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British Prime Minister Boris Johnson has decided to resign, according to local media, ending an unprecedented political crisis over his future.
Johnson had rebuffed calls by his cabinet to step down in the wake of ethics scandals. He gave in on Thursday after more than 40 ministers quit his government and told him to go.
He is expected to address the nation later on Thursday.
It was not immediately clear whether Johnson would stay in office while the Conservative Party chooses a new leader, who will replace him as prime minister.
Treasury chief Nadhim Zahawi was the latest to call on Johnson to resign on Thursday, just 36 hours after Johnson put him in the job.
Zahawi said Johnson knew “the right thing to do” was to “go now”.
Zahawi was appointed late on Tuesday to replace Rishi Sunak, who resigned saying he could no longer support Johnson after a series of ethics scandals.
Education Secretary Michelle Donelan, who was also appointed on Tuesday following the resignation of her predecessor, announced her resignation Thursday morning.
‘Desperate, deluded’, but dug in his heels
Johnson has previous rejected clamours for his resignation, digging in his heels even as dozens of officials quit and previously loyal allies urged him to go after yet another scandal engulfed his leadership.
In a dramatic move on Wednesday, a group of Johnson’s most trusted ministers visited him at his office in Downing Street, telling him to stand down after losing the trust of his party. Even then, Johnson had instead opted to fight for his political career and fired one of the cabinet officials, Michael Gove.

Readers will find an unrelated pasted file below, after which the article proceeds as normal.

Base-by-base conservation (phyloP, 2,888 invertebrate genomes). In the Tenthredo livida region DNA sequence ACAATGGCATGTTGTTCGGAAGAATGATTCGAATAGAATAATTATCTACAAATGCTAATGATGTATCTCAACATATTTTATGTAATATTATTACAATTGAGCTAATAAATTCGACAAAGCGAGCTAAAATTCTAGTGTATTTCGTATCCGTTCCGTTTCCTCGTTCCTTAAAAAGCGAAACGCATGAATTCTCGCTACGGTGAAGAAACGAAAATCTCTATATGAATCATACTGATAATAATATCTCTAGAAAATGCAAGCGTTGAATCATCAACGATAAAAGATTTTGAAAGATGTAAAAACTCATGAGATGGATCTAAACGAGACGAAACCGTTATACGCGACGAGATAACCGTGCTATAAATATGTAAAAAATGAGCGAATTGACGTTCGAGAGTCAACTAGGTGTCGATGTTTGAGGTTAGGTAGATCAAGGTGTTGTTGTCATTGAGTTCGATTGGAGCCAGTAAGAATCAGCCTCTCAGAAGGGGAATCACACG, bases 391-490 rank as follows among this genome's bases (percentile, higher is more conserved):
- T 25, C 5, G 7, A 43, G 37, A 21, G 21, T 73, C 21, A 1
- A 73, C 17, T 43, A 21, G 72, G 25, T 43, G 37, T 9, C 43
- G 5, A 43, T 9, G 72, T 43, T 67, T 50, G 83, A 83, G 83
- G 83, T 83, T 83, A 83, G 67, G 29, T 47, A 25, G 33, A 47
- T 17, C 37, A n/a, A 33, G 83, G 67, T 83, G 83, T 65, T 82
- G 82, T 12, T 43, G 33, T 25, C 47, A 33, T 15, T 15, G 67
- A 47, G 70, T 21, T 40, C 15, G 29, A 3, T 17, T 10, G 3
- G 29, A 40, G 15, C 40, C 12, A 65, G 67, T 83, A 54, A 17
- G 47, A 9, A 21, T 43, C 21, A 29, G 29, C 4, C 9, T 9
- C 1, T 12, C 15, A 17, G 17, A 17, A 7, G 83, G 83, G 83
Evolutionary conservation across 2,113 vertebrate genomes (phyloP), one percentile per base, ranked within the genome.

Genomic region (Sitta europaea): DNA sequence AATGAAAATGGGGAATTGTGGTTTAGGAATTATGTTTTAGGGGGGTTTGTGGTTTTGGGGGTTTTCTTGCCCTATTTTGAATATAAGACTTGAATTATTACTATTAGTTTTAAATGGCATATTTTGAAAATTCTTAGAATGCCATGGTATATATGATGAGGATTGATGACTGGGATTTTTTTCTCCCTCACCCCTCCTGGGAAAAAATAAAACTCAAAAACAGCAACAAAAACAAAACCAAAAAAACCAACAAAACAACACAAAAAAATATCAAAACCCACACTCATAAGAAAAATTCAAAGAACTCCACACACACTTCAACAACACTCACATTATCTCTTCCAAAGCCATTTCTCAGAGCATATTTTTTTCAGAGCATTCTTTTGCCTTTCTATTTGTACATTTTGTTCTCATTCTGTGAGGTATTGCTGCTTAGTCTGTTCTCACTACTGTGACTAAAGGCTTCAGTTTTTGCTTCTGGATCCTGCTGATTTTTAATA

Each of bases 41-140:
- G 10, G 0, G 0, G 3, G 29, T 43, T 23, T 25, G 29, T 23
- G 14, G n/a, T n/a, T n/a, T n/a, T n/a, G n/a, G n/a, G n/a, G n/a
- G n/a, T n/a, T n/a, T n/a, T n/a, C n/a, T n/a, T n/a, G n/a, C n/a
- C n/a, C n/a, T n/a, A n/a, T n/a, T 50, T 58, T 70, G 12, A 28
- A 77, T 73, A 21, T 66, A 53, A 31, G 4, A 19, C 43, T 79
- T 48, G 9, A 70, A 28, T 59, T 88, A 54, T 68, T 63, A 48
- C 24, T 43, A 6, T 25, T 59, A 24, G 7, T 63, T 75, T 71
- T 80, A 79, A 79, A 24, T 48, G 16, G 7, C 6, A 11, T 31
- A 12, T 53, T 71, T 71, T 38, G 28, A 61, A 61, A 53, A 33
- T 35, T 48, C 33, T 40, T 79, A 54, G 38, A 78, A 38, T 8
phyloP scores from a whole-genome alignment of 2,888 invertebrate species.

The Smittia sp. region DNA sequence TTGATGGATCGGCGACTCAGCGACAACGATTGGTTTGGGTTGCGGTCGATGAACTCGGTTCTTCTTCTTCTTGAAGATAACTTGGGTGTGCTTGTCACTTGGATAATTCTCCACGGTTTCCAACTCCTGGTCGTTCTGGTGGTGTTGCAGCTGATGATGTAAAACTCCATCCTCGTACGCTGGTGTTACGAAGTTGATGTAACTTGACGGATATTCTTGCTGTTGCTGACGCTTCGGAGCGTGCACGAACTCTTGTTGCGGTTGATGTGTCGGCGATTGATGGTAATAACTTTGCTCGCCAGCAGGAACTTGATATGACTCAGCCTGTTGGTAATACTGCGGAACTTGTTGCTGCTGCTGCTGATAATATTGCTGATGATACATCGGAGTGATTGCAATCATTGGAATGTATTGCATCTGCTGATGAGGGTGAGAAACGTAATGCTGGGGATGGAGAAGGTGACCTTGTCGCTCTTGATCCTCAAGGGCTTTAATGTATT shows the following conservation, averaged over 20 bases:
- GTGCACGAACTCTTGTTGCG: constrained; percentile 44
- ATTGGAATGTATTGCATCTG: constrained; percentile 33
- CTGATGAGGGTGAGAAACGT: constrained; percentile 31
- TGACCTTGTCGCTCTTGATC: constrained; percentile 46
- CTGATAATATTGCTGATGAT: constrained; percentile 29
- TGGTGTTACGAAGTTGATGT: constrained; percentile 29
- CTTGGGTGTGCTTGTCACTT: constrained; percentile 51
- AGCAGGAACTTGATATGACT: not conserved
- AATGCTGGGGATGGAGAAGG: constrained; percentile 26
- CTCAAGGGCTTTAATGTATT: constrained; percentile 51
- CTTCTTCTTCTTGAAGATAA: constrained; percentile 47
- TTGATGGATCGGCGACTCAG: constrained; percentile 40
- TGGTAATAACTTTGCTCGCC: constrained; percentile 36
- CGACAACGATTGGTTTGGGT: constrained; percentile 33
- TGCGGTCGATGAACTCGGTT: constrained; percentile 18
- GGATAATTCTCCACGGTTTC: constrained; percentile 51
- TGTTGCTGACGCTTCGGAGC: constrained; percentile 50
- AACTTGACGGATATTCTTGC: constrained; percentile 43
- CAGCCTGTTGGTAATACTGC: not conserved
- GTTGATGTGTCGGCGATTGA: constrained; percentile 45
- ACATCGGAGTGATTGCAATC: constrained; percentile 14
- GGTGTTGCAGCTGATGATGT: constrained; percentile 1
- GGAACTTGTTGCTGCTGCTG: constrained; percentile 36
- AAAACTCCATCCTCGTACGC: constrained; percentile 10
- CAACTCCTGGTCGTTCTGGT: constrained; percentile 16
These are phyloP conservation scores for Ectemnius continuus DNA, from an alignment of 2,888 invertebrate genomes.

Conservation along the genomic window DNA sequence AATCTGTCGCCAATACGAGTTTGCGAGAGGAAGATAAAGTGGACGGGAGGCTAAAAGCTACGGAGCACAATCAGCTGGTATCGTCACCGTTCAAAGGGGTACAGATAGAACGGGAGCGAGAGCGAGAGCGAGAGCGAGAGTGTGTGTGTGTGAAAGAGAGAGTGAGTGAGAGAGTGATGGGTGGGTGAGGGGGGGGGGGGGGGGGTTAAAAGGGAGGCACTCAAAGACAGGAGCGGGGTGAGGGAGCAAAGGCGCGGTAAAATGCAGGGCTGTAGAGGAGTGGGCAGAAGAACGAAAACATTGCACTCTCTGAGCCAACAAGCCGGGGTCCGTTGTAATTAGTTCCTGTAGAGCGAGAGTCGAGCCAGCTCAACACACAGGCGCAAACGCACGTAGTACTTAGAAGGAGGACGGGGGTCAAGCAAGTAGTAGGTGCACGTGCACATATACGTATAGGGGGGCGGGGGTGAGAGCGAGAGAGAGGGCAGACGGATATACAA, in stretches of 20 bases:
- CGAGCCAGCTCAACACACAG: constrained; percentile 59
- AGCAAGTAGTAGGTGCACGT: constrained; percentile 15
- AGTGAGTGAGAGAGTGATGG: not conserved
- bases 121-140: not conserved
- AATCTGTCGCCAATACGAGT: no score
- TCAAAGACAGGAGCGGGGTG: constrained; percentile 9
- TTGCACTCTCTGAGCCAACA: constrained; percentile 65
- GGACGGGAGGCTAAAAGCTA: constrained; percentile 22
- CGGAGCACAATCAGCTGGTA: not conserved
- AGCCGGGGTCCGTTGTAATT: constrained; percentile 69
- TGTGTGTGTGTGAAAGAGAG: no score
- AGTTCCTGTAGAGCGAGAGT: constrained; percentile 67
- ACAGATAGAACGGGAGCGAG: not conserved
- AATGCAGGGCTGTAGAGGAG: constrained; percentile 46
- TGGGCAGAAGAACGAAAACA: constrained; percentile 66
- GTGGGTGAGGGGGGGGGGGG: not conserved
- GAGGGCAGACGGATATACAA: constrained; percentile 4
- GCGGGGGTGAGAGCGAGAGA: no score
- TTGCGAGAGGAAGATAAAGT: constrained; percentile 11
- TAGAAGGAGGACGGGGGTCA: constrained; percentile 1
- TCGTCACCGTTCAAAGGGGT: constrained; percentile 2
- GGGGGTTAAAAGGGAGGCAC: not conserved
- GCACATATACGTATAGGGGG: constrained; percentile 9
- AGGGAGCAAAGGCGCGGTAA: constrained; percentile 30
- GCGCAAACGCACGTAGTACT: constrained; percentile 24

It is rare for a prime minister to cling on to office in the face of so much pressure from his cabinet colleagues. The Guardian‘s frontpage on Thursday called him “Desperate, deluded”.
As of early on Thursday, five cabinet ministers had quit, including Donelan and Northern Ireland Secretary Brandon Lewis who told Johnson in his resignation letter that “we are … past the point of no return. I cannot sacrifice my personal integrity to defend things as they stand now”.
Some 40 junior government officials have also left amid a furore over Johnson’s handling of sexual misconduct allegations against a senior official that was the latest in a long line of issues that have made Conservative lawmakers uncomfortable.
“He’s breached the trust that was put in him. He needs to recognise that he no longer has the moral authority to lead. And for him, it’s over,” Scottish National Party leader Ian Blackford told The Associated Press.
Johnson could not continue because his government did not even have ministers to attend to regular parliament business after so many resigned, Blackford added.